This example circuit is given in Texas Instrument's application note SLVA001: "Designing Switching Voltage Regulators With the TL494":

Figure 35 from the application note, example circuit.

They use a 140 μH inductor and a 220 μF electrolytic capacitor for the LC filter (capacitor value not printed on the circuit diagram but given in the accompanying calculations). This results in a cutoff frequency around 1 kHz and a -180 degree phase shift in the output. This output is then fed back trough resistive divider R8/R9 to one of the TL494's error amplifiers.

I don't understand why there is no need for any frequency compensation in this example. In fact, both this application note and TI's TL494 datasheet never even mention the error amplifier's phase. In the region above 1 kHz where the LC isn't yet attenuating much and the TL494's error amplifier can still easily reach the configured 40 dB gain surely the loop gain is above unity and the phase shift (LC filter + error amp's own) exceeds -180 degrees?

(I do realize the output capacitor's ESR introduces a zero that makes the LC filter's phase come back to -90 degrees at higher frequencies but that does not seem to be much help in the region right above the LC's cutoff point).

  • \$\begingroup\$ Good question and I'm not very familiar with the 494 so I'll pass. \$\endgroup\$
    – Andy aka
    Commented Jul 19, 2020 at 18:08

2 Answers 2


Having just read about the TL494 in the last 30 minutes or so, I have to conclude that it certainly \$\color{red}{\text{DOES}}\$ need frequency compensation and that back in the day when it came out, people must have realized that and naturally "slugged" the output from pin 3 with a capacitor to either ground or back to pin 2.

It's a poor data sheet and only mentions the word "compensation" three times in two paragraphs (12.1.3 and 12.1.4) but, it cannot work without compensation for the reasons you eloquently stated in your question.

SLVA001 only mentions the "compensation" word once in an unconnected way. If i were you I'd be so appalled at the lack of information that I wouldn't use it. However, along the route to answering the question I came across the AZ7500B and it looks to be identical. They also don't mention much about compensation but they do provide a diagram with a compensation capacitor across pins 2 and 3: -

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The above 100 nF capacitor and 1 MΩ feedback resistor have a 3 dB point of 1.6 Hz i.e. it is \$\color{red}{\text{VERY}}\$ slugged in its frequency response and will almost certainly be stable with a vast array of different inductors and output capacitors.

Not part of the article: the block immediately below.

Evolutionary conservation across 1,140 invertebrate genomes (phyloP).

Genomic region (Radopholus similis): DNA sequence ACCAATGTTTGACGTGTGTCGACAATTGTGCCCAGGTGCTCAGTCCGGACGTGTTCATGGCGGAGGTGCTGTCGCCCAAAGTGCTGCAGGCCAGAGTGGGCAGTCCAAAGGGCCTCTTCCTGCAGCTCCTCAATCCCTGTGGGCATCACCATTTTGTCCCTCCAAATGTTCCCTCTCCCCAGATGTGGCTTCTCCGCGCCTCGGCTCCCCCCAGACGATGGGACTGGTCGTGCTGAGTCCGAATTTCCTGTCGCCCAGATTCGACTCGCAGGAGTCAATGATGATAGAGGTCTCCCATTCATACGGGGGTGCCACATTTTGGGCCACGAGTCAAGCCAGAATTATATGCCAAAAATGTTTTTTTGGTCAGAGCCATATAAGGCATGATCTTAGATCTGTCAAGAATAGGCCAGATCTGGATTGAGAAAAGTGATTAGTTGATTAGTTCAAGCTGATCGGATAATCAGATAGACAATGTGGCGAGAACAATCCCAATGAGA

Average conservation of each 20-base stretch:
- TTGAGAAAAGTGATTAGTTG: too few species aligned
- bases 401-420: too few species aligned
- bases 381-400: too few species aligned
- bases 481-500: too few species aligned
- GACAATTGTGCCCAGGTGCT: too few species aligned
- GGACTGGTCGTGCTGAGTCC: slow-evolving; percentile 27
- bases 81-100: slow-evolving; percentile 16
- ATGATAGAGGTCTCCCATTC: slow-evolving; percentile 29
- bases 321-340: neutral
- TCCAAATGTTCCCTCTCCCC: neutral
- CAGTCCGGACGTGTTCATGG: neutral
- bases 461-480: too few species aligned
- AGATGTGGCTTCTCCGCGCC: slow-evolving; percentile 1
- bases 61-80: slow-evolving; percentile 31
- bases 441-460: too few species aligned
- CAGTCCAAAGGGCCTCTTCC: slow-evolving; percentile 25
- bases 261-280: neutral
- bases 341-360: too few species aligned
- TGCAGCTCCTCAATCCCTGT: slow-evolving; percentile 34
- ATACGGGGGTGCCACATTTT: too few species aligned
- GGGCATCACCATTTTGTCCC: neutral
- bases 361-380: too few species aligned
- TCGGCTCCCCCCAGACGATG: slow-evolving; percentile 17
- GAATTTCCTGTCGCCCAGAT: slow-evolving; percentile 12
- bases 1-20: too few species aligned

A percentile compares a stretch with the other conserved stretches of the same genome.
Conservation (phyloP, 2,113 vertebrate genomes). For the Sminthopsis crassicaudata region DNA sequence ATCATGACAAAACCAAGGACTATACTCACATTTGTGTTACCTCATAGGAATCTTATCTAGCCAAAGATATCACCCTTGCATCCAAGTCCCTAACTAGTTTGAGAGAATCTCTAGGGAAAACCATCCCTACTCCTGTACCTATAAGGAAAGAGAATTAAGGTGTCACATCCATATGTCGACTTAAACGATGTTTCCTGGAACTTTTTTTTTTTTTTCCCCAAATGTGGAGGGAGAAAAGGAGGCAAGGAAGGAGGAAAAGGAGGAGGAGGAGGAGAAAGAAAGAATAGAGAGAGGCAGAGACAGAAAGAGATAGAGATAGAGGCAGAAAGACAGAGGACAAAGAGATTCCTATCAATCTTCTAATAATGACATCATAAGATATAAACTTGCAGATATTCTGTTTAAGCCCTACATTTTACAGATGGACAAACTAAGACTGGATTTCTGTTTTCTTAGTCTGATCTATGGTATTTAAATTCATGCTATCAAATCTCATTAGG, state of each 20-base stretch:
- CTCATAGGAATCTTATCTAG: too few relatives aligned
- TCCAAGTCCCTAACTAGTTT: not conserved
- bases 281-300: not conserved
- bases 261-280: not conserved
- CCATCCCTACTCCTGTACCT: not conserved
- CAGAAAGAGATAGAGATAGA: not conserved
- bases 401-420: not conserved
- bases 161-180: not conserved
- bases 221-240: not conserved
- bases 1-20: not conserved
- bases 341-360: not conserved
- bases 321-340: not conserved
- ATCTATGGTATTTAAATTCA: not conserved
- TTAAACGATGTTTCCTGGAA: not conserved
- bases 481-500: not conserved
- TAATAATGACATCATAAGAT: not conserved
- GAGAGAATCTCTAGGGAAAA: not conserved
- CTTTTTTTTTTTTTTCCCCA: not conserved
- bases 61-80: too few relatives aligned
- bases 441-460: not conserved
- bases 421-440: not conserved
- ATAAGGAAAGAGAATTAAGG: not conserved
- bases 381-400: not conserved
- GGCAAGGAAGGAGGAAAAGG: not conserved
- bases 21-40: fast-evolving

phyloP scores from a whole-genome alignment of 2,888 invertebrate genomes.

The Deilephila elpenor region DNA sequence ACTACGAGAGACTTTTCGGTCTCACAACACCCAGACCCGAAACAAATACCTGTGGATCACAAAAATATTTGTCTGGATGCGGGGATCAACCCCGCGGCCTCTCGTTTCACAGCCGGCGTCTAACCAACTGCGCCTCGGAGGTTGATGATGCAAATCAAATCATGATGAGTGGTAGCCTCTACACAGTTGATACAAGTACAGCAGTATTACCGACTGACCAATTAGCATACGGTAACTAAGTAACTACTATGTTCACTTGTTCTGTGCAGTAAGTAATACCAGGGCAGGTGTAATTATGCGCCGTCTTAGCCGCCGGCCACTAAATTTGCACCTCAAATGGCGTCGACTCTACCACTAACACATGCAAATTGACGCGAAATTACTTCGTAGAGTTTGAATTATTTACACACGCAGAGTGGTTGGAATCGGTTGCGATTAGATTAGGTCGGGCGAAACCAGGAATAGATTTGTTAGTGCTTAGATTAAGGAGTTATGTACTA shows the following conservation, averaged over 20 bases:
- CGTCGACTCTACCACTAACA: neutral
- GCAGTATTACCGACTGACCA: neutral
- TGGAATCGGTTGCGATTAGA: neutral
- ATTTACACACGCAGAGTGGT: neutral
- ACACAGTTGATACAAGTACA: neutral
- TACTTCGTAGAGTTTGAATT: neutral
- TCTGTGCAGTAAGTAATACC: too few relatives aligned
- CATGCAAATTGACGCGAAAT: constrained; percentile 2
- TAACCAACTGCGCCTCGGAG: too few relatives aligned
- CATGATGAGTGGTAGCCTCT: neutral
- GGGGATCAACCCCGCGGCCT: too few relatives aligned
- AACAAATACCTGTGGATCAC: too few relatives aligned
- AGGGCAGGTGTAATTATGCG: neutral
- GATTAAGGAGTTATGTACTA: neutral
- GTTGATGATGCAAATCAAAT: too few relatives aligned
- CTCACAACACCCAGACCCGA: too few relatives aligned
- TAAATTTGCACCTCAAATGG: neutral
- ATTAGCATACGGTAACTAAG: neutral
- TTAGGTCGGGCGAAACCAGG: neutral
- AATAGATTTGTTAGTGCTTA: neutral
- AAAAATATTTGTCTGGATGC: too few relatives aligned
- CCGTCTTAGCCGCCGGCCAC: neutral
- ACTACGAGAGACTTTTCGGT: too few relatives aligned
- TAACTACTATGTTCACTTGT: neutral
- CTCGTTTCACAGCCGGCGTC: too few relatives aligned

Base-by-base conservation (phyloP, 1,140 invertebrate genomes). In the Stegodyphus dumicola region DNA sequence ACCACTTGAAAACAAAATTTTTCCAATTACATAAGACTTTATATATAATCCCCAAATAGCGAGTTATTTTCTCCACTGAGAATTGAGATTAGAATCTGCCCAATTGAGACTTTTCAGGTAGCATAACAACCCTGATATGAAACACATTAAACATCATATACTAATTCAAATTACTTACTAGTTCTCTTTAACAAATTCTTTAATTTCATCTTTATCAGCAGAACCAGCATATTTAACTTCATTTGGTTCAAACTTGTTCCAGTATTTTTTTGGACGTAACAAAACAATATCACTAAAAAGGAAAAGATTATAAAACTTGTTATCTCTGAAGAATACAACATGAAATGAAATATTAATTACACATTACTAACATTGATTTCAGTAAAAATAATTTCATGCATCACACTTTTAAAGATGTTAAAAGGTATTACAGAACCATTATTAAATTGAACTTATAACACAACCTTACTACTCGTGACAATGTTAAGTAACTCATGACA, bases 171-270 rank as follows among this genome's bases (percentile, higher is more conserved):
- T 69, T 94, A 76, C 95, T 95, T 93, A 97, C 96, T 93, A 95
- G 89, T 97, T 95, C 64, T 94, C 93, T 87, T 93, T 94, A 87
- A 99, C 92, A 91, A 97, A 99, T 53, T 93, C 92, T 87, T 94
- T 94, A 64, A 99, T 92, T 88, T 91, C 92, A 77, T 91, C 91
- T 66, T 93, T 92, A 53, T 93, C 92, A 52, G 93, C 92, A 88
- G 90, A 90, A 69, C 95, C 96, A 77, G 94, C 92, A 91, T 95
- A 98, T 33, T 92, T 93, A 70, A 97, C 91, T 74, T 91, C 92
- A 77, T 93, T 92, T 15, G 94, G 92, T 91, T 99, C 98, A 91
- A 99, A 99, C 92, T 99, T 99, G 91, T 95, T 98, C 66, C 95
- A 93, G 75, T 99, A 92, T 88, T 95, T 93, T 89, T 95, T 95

• 1
    \$\begingroup\$ Thanks for confirming I'm not going crazy (yet). \$\endgroup\$ Commented Jul 20, 2020 at 13:02

This is a really old app note from TI, and I believe they just lowered the loop gain until it was stable, by killing the error amp gain:

"To increase the stability of the error-amplifier circuit, the output of the error amplifier is fed back to the inverting input through RT , reducing the gain to 101."

So the loop response is probably terrible, and reliant as you said on some phase boost from the ESR zero. I'd be surprised if it didn't ring at the LC frequency when hit by transients. I think the author didn't want to deal with loop compensation in the app note, just the basic function of the part.

Ordinarily you would design a type III compensation network for use with this part, as it's typically a voltage mode loop. There's no magic that lets you get away without a compensator with this part.

  • \$\begingroup\$ The trouble with that app note and the circuit it refers to (just above those words you quoted), doesn't have a resistor called \$R_T\$ in the error amplifier circuit AND the gain of 101 doesn't tally with the 51 kohm resistor they indicate. This isn't a crit of you; it's a total crit of the poor documentation for this device. \$\endgroup\$
    – Andy aka
    Commented Jul 19, 2020 at 19:33
  • \$\begingroup\$ @Andyaka Yes, pretty dismal isn't it? \$\endgroup\$
    – John D
    Commented Jul 19, 2020 at 23:37
  • 1
    \$\begingroup\$ The 2005 version of the Application note correctly refers to R7. It looks like either a typo or OCR error in changing the reference from R7 to RT. See datasheetarchive.com/pdf/… \$\endgroup\$
    – elchambro
    Commented Jul 20, 2020 at 0:18
  • \$\begingroup\$ @JohnD Indeed, this whole thing came about while studying type III compensators. Thanks. \$\endgroup\$ Commented Jul 20, 2020 at 13:02
  • \$\begingroup\$ The gain of the circuit with R7 of 51K ohms is not 101. With the values indicated, the output error voltage Ve of the amplifier satisfies Ve-2.5 = (Vo-5)*53/6. That is the error is amplified by a factor 53/6 or about 9. The discrepancy comes due to the voltage divider of the REF signal 5V will add to the 510 Ohm resistance of the negative input of the error amplifier. \$\endgroup\$
    – LPB
    Commented May 2, 2022 at 15:07

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